Sometimes, timing is everything.
For Michael Ansley, new vice president of Cisco Canada’s partner organization, timing meant he inherited the job of channel chief for the company during a great quarter for Cisco Canada, a quarter so good that the subsidiary earned a shout out from CEO John Chambers on the company’s earnings call for its 36 per cent year-over-year growth.
“I’m very fortunate to have been brought in during such a good quarter and to be following the good work [former channel chief] Donna [Wittmann] did,” Ansley said.
But there’s a caveat – and an opportunity – in that growth rate. Ansley said that “the majority” of that 36 per cent growth is coming from what the company calls “Cisco-led” business – business is done with and through channel partners, but that was ultimately found and developed by Cisco itself. It’s the core enterprise business on which Cisco has been built.
But Ansley said there’s an opportunity to raise that growth rate by increasing the amount of “partner-led” business the company does.
Partner-led has been one of the biggest mantras for Cisco’s worldwide partner organization this year. The company has put longtime SMB chief Andrew Sage in charge of the effort and snapped up Wittmann to join the worldwide Partner Led team. In Cisco’s parlance, partner-led is the selling motion into SMB, and it’s where Cisco is leaning more heavily on its partners to find and develop business. In return, the company is investing an additional $75 million into building tools and programs for partner-led business.
“We have a very strong sales force, and we’ve really focused on building demand preference relative to other manufacturers,” Ansley said. “Where we’ve not done as well is in partner-led, in asking partners to take responsibility for demand preference for Cisco, in helping partners reaching the finish line alone in the partner-led segment.”
That means reaching out and doing a better job selling to and selling with a diverse variety of partners, including large direct resellers, service providers, and the large number of partners in the Premier and Unregistered tiers of its partner program.
“If we do a better job working with them, we think we can grow our business in the SMB marketplace,” Ansley said.
With DRCs, Ansley said Cisco has to get better at “treating them as a unique route to market,” an effort which has been taken up by longtime Cisco Canada channel executive Rebecca Leach. Likewise, Ansley would like to see Cisco “do a better job” with service provider, who already “do a great job for us” but for whom he believes Cisco can do more.
“Our message seems to be resonating with the DRCs and with the service providers,” Ansley said. “They’re pleased to see we’re taking our R&D and helping more of the market benefit from it.”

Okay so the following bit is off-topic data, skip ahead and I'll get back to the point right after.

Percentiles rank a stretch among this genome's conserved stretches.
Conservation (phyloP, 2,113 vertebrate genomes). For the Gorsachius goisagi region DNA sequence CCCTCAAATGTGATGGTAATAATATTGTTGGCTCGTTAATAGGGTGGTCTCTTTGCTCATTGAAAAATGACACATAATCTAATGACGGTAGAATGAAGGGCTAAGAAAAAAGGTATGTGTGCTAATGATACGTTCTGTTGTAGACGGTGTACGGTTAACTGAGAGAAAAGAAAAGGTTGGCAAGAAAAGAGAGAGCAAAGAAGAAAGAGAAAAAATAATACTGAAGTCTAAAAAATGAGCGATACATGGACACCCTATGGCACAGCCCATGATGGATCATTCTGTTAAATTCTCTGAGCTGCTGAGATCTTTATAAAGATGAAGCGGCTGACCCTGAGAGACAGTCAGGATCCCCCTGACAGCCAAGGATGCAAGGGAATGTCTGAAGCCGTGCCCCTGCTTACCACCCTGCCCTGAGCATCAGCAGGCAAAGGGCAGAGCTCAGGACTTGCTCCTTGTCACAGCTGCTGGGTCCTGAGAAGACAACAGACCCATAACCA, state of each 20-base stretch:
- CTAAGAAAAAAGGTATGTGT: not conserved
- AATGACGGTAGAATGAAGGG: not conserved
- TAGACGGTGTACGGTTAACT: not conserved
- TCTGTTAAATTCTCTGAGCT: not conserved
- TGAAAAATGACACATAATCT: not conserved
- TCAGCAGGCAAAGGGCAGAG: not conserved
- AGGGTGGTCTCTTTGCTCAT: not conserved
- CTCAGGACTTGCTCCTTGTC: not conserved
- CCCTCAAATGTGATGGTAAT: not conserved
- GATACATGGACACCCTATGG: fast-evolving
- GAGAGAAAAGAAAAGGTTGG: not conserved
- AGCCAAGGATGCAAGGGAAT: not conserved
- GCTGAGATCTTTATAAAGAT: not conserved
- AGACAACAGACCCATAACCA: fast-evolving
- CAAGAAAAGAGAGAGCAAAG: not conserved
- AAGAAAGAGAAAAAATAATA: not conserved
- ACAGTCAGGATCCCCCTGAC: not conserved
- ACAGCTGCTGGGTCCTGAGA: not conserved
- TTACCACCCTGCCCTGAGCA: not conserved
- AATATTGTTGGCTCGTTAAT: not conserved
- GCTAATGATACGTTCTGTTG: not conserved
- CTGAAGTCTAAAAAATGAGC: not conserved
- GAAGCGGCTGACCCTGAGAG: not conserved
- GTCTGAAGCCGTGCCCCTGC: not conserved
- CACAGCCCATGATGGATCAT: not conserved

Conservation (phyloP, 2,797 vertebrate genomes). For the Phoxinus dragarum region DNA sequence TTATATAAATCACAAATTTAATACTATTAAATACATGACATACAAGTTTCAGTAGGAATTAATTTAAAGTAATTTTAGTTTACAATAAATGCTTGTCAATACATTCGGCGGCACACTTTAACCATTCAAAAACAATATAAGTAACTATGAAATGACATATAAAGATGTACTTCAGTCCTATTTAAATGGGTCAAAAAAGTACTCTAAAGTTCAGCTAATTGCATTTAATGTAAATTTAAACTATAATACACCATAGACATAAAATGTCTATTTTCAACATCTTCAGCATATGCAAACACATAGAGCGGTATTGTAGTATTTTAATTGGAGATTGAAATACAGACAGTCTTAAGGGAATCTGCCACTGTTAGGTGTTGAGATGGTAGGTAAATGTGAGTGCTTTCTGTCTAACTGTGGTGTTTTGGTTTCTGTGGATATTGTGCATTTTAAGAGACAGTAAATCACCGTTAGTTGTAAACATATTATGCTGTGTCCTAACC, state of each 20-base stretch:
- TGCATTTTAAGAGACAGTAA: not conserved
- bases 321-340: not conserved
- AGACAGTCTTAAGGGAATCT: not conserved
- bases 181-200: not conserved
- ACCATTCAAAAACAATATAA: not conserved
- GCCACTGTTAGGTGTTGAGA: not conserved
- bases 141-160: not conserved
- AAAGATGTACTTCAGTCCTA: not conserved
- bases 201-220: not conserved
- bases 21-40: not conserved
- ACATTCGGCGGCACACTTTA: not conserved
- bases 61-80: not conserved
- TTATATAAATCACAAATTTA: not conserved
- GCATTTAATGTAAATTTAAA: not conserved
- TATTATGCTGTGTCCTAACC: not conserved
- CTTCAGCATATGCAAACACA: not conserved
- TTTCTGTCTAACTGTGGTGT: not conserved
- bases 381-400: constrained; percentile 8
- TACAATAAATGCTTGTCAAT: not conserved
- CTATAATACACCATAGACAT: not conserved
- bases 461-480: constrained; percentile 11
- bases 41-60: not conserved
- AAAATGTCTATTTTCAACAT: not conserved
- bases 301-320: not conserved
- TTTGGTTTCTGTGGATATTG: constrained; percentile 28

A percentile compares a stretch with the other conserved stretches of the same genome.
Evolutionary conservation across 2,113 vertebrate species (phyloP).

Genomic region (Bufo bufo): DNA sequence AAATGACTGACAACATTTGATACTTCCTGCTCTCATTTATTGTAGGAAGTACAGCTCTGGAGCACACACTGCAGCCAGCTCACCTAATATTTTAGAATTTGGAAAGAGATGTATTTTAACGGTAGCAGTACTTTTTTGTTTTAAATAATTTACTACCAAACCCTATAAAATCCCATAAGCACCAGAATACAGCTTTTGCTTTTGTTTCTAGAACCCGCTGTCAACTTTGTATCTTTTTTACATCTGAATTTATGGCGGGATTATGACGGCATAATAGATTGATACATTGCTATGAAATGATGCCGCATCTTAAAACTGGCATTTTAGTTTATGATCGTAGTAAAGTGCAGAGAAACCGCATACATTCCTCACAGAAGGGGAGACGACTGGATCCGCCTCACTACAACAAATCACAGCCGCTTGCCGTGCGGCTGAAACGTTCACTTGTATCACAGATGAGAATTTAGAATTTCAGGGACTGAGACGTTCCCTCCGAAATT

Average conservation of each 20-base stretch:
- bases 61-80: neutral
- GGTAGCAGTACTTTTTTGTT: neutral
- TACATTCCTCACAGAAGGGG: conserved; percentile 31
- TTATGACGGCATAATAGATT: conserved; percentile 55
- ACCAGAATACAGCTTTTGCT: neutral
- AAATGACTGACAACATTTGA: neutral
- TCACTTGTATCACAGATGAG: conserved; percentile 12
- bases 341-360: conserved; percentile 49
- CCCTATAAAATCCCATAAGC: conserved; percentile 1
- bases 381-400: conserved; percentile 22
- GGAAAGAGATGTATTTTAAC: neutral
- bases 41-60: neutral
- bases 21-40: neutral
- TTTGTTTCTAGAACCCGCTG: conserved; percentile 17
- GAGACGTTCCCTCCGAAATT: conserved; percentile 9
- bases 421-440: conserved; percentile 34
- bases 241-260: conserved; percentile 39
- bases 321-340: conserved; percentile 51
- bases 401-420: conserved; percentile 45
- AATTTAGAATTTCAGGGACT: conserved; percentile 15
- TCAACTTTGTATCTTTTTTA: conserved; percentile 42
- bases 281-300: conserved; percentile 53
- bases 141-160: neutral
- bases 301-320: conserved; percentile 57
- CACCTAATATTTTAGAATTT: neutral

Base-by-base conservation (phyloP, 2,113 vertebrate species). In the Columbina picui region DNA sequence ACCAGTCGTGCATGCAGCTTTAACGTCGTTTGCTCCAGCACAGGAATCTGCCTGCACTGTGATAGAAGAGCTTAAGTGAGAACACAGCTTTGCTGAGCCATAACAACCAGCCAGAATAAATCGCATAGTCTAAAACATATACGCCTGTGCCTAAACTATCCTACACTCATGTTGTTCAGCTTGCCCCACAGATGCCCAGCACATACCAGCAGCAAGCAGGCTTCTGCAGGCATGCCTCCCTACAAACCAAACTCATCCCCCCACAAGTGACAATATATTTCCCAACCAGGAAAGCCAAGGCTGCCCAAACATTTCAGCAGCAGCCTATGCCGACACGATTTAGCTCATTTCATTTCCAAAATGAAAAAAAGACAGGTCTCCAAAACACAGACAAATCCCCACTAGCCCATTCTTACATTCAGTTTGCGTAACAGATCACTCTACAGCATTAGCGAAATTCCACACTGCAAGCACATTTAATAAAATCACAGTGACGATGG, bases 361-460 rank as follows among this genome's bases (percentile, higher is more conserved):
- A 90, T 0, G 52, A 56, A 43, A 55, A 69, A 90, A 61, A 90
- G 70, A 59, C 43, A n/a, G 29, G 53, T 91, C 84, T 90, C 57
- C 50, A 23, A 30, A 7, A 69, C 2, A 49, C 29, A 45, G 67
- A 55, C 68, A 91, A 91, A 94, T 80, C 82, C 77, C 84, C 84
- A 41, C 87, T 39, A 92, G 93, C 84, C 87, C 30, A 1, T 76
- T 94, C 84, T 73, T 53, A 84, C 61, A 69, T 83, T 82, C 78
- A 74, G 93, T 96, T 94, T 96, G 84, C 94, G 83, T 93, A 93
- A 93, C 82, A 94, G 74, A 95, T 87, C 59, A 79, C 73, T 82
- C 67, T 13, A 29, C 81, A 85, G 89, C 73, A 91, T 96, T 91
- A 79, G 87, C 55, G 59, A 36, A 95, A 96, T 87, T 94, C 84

Among the broad base of partners in the Unregistered and Premier spaces, there’s a lot of work to be done, and a lot that’s been done already. Ansley said the company has made significant ground with its Canada-based call centre for partner sales, but there’s still a lot left to do.
“Where we need to improve is around enablement,” he said. “We need to build confidence in the Unregistered partner, we need to create the right incentive structures, extend our CRM to the partner base and get them registering opportunities much earlier.”
The challenges in the space now defined as partner-led have emerged, Ansley suggests, because historically Cisco has failed to build products that really meet the needs of the mid-market and high-end SMB customer. That’s changing with the product mix, he suggested, and now those changes need to reflected by the channel to customers – it’s why Ansley is such a big advocate of making the company’s solution providers into evangelists for its wares.
“Historically, we’ve built great enterprise-class products, but we’ve not build as good a value proposition for the mid-market,” he said. “We’ve had it in our technology portfolio, but we’ve done what we’re good at doing. We haven’t challenged ourselves to really take it to the mid-market. Now we’ve got the technology, we’ve just got to build the system and build the belief in our partner base.”
Part of that effort is making sure partners are educated and fluent in the company’s big “architectural” plays, areas like data centre, cloud and borderless networks that take major families of products and marry them by purpose and by target market.
“I’d like to see more partner focus on architectures,” Ansley said. “We’ve been really good at selling boxes and selling the feature benefits of those boxes relative to our competitors. But we’ve got to be thinking beyond that, and architectures do a good job of anticipating tomorrow’s problems as opposed to applying today’s bandage.”
And with the need to focus more on architectures, Ansley said his own technology background – he most recently headed up solutions for Cisco Canada prior to taking the channel chief role – will come in handy.
See, it really is all about timing.